On October 24, New York’s attorney general filed a lawsuit against ExxonMobil claiming the company defrauded shareholders by minimizing the expected effect environmental regulations would have on their stocks’ value, in an unprecedented attempt to hold oil companies responsible for climate change, according to the Daily Journal.

In the 96-page complaint, New York Attorney General Barbara Underwood does not attempt to hold Exxon responsible for a role in creating global warming. Instead, she makes what some observers have called an aggressive use of the Martin Act, which is a sweeping investor protection statute.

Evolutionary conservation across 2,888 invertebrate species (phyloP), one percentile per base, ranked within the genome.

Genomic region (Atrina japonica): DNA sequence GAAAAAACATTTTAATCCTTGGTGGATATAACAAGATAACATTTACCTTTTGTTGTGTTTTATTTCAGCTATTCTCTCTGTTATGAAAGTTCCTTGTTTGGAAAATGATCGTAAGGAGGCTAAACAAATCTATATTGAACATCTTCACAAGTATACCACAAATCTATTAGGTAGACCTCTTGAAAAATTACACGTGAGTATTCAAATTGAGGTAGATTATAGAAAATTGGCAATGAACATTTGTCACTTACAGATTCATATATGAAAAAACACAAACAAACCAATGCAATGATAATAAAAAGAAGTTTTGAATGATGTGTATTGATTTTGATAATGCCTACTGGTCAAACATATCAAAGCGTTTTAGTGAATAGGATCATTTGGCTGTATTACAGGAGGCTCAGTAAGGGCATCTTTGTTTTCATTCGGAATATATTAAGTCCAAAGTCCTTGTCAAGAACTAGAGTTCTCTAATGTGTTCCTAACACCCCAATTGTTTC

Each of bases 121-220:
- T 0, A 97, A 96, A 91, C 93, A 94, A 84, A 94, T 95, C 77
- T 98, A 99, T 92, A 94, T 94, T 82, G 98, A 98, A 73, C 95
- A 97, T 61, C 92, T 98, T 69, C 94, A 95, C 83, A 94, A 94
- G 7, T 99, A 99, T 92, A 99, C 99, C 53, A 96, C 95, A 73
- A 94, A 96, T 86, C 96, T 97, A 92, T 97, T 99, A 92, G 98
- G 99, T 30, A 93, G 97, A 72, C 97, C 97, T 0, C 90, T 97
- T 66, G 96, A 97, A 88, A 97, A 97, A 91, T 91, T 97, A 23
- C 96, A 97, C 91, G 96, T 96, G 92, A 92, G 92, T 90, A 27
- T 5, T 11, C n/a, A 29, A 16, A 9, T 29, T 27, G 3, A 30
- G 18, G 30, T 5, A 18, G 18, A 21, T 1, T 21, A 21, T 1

David Furbush, a securities litigation partner at Pillsbury, said the 1921 Martin Act is one of the broadest anti-fraud statutes in the country. He added that there is no private right of action under the Martin Act, as actions can only be brought by the attorney general. However, the attorney general can bring both civil and criminal actions, seeking broad relief without having to show scienter as a condition of liability.

“The complaint doesn’t look like it attempts to prove fraudulent intent because it doesn’t need to under the Martin Act,” Furbush said.